A1. Irrelevant Information
A2. Lag 38
B1. Lag 7
B2. Lag 24
B3. 160 Techno
B4. Lag 9
C2. Lag 8
D1. Forever Is Never Again
D2. 303 Ambient
D3. Halogen Continues
Biogen’s a different kind of musician, always travelling the road less trodden. All law’s broken – no chords, no build-ups and no traditional drum patterns. Instead Biogen offers listener’s fragmented shredding’s, constant irritations, glitches, imbalance—and enough creative ideas to supply a whole battalion of electronic musicians. His works are full of contrast. Occasionally soft and mellow – like a cloud in trousers – Biogen would call that ‘sofa-trance’. Other times the music’s harsh and uncompromising with uncomfortable, irrational beats and glitches – ‘Weird-core’ – a vast uncharted territory. Some might be tempted to connect the contrast and contradictions in his music to his long battle with manic-depressive disorder. But the disparity in his music is its strength, confounding and delighting the listener.
It’s five years since Biogen passed away, but his influence is keenly felt among Icelandic electronic musicians. In the early ’90s, Sigurbjörn ‘Bjössi’ .orgrímsson was a pioneer of the modern electronic scene as a member of the old skool hardcore band Ajax, who for a short time counted Goldie as vocalist, and cemented his reputation for pushing the limits under his Biogen pseudonym. His musical creations weren’t made to serve the past or the present, but the future.
Each release and concert offered something different. Concerts were supposed to be challenging and engaging. His releases were not easy to come by and often he’d sell his music on Laugavegur – to unsuspecting tourists intrigued by his Viking-like appearance or mesmerised by his big blue eyes. He was a friend and a mentor to many; in 1995 he was a founding member of Thule Records, and in 2007 one of the leading forces in the Weird-core movement, a group of artists focusing on the unconventional. He’d encourage young artists to release their music into the cosmos – to make mistakes and learn from them – and that wouldn’t be done while sitting in a basement. Many have memories of their first gig, watching a tall and comforting figure hovering above everyone else in the crowd. That was him, and it happened rarely that he wasn’t there.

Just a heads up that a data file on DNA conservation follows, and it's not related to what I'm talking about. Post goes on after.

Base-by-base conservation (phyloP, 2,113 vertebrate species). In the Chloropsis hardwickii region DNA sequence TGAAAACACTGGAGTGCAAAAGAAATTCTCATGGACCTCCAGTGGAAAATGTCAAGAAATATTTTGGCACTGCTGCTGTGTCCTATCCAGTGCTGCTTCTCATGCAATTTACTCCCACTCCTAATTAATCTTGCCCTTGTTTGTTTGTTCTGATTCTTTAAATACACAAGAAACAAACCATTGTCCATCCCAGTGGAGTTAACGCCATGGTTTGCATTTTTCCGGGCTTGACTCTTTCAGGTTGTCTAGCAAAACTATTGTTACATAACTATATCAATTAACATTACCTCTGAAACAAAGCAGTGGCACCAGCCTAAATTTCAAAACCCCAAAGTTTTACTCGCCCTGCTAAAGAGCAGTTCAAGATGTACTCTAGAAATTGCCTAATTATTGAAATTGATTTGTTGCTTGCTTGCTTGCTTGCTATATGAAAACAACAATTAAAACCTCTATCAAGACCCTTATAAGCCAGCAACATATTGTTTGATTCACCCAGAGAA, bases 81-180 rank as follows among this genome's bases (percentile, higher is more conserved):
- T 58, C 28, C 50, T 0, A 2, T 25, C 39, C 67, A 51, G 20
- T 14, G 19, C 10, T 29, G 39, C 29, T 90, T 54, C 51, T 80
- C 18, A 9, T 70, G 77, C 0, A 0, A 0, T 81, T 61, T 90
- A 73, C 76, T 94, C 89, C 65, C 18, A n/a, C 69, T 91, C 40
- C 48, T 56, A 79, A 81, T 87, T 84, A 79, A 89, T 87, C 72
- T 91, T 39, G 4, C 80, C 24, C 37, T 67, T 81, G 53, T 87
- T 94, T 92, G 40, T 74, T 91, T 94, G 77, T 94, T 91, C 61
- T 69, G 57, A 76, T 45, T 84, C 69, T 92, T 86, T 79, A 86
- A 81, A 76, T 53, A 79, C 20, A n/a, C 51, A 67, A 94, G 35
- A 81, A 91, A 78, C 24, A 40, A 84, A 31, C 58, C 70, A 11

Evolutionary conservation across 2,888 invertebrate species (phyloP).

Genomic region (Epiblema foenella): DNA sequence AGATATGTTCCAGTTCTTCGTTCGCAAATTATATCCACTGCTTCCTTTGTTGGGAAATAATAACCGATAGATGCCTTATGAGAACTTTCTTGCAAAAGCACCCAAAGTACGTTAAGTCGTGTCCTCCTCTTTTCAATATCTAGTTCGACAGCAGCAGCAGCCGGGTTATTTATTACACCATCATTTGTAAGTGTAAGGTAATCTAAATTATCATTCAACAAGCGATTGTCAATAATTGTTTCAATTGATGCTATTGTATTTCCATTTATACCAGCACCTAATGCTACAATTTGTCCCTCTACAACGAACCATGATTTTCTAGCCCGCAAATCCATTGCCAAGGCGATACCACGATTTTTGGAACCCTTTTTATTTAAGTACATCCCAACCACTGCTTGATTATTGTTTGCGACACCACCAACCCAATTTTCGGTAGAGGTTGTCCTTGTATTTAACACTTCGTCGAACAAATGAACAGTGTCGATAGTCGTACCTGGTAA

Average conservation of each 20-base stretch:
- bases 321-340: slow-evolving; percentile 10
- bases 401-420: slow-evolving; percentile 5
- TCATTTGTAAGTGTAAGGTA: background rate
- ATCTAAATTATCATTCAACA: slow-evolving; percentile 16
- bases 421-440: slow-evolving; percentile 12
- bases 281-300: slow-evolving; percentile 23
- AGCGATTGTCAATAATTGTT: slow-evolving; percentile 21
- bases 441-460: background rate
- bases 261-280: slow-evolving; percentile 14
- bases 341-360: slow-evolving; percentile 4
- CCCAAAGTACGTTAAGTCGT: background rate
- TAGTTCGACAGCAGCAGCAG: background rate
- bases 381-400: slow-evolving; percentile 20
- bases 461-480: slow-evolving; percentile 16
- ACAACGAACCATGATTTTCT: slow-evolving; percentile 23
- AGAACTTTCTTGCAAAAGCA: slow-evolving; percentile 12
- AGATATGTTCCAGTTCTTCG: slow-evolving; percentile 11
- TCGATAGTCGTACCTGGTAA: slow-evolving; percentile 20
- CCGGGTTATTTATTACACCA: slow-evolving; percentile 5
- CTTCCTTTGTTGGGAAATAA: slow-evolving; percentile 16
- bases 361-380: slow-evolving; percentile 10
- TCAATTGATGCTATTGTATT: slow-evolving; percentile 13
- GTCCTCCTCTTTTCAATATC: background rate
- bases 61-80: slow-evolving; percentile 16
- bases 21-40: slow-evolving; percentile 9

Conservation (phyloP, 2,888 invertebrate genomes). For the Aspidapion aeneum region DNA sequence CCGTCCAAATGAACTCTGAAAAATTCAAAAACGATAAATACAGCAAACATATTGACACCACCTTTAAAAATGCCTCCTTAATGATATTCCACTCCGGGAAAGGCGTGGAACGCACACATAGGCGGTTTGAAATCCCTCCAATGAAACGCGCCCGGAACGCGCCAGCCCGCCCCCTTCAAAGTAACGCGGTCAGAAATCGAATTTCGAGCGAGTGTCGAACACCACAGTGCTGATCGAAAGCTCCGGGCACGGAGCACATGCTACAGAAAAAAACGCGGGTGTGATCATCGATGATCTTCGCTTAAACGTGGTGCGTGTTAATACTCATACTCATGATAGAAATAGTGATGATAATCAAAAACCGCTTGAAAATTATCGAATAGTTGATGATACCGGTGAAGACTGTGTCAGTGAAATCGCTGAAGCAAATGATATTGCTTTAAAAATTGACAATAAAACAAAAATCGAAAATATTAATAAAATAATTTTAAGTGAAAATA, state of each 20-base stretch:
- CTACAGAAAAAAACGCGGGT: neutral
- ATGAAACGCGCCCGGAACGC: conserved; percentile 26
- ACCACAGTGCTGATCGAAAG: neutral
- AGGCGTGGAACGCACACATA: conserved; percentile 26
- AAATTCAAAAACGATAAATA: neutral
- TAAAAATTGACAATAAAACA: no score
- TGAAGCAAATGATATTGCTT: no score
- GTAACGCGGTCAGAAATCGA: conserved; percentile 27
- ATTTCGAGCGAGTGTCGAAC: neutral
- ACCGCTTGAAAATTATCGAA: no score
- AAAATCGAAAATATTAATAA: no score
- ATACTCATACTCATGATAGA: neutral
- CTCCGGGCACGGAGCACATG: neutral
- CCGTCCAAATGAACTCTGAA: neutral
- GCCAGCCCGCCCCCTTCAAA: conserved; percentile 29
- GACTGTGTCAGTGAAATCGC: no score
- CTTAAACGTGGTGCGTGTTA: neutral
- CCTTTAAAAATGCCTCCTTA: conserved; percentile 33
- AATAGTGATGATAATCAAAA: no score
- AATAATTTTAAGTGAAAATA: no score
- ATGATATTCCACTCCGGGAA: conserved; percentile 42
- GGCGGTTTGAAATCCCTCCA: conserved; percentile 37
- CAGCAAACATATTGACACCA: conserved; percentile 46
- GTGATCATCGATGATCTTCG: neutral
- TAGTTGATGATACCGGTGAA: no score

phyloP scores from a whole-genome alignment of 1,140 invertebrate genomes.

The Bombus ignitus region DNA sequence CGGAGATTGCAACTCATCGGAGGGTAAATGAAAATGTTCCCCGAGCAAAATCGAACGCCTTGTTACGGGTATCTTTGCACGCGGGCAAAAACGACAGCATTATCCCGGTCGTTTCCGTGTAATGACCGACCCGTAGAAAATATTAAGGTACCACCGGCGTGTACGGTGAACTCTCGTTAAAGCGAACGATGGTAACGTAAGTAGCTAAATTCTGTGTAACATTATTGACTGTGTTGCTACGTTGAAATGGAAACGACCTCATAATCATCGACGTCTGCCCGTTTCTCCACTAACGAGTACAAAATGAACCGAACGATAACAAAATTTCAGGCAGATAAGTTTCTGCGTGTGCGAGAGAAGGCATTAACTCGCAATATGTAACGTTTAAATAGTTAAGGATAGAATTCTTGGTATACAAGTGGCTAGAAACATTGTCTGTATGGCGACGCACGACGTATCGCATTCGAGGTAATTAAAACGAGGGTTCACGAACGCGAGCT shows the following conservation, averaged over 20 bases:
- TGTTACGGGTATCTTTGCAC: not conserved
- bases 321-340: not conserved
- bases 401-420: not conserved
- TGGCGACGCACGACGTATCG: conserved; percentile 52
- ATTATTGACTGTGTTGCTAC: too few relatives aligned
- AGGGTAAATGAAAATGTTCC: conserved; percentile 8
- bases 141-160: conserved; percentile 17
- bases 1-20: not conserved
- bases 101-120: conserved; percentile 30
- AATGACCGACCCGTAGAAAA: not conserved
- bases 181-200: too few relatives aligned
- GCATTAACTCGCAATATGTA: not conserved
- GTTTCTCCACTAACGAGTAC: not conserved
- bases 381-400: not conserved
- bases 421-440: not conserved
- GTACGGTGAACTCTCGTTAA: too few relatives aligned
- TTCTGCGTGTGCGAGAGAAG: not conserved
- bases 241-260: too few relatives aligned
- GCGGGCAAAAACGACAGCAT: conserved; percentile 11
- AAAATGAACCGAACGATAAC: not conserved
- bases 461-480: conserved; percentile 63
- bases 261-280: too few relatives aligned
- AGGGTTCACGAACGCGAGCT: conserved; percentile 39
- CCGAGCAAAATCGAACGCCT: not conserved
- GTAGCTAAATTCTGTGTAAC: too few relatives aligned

A fair amount of tracks on ‘Halogen Continues’ are previously unreleased, or self-released in very small amounts. The music moves from ‘Irrelevant Information’ where Biogen illuminates on ‘Stabastab” a mysterious international institute he dreamt up, originally on the ‘Mutilyn’ LP that he handmade and sold himself. It was an anti-LP, a non-linear album of drones, crackles and weirdness. ‘Bliss’ is from the 1996 double CD compilation entitled “Icelandic Dance Sampler’ that he helped compile. ‘303 Ambient’ one of the recent works of the “Weird-core” era – also a regular event showcasing abstract electronica. He was the front man of the movement; regularly performing in Reykjavik with shows included lots of break-beats and 303’s.
His creativity and freedom from tradition have seen Biogen gathering appreciation as an artist with the passing of time, and are hand in hand with the concept of . The artwork by Tombo is inspired by the idea of eternity and reverence after death. Nina compiled the tracks much like other album journeys on – ‘I was in the car driving in the middle of nowhere in Iceland when I heard Biogen’s music for the first time. Dramatic weather conditions outside probably influenced that instant emotional connection that I had with his music. Later navigating through a large archive of his recordings it took me some time until the album took form. I picked the most idiosyncratic cuts that show his creative approach most brightly. Some of them are short cuts ending obnoxiously with a lot of temper and others gorgeous atmospheric narratives – so deep and haunting that it feels like they are not familiar with a notion of time and dissolve slowly into the eternity. It’s been an honour and felt exciting to have complied his work, a responsibility I feel keenly, and I hope he would like his music together in this album.’
Biogen’s friend the Icelandic musician Ruxpin (Jonas Gudmundsson) who has worked to collect together Biogen’s musical legacy through his DAT recordings and hard drives, and kindly granted Nina access to the files, provided much of the text for the press release. Following the album release of ‘Halogen Continues’, a further album of Biogen’s ambient and experimental works will be released on GALAXIID later this year.